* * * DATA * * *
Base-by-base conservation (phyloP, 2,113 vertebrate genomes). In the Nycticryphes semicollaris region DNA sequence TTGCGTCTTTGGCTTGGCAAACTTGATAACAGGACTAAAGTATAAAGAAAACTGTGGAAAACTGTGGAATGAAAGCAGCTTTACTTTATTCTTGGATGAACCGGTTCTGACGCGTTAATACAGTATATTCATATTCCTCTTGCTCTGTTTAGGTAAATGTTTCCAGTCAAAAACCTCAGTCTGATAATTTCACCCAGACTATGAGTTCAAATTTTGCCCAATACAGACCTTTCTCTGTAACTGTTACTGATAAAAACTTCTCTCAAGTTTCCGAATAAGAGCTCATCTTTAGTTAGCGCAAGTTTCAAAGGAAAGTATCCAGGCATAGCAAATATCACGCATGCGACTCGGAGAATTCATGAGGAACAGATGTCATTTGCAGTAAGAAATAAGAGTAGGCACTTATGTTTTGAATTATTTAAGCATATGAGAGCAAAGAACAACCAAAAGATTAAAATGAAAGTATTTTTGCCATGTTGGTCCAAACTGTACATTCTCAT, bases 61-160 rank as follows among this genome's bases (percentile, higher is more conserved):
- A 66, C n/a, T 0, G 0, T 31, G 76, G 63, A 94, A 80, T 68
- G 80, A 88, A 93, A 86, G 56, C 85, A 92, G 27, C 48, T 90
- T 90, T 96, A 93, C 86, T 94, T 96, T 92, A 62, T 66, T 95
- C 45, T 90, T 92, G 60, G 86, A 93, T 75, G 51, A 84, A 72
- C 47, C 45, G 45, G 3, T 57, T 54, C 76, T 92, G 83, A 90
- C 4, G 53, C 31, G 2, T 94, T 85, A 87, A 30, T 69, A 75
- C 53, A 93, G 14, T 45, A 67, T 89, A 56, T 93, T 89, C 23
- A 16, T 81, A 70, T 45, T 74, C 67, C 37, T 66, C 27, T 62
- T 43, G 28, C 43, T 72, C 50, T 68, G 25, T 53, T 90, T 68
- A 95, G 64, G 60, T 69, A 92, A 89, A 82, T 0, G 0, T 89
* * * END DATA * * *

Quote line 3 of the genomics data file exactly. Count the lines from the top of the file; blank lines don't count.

- G 80, A 88, A 93, A 86, G 56, C 85, A 92, G 27, C 48, T 90